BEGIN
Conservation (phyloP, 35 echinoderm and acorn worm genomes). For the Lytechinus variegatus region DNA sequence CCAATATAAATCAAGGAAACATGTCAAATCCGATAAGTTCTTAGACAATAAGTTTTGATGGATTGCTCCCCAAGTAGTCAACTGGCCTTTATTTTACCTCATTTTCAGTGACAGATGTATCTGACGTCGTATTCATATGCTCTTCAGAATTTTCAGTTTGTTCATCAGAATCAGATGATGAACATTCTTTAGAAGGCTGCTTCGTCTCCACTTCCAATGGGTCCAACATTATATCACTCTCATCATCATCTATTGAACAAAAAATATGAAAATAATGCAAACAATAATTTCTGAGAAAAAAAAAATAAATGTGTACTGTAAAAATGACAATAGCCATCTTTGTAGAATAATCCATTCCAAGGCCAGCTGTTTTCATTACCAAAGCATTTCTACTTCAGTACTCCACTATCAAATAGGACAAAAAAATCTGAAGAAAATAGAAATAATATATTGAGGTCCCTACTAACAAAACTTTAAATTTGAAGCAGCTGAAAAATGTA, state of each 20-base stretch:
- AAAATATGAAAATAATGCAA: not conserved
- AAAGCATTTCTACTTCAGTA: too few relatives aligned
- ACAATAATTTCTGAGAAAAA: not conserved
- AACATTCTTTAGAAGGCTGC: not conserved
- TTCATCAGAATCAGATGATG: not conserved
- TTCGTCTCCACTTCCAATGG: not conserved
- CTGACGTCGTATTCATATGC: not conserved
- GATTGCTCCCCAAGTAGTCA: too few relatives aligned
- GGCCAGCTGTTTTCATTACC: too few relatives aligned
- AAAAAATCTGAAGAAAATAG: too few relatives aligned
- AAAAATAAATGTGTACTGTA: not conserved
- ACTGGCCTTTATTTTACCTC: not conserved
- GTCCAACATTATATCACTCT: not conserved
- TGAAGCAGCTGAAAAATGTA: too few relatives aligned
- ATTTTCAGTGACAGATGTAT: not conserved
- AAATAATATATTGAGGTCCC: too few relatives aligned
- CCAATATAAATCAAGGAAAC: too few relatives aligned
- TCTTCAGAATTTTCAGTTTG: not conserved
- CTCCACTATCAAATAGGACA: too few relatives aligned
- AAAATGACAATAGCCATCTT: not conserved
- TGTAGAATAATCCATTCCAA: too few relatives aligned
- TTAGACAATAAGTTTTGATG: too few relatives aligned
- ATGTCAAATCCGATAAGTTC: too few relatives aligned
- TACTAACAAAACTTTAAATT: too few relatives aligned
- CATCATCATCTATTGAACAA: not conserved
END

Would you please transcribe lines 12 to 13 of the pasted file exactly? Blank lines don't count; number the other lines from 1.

- AAAAATAAATGTGTACTGTA: not conserved
- ACTGGCCTTTATTTTACCTC: not conserved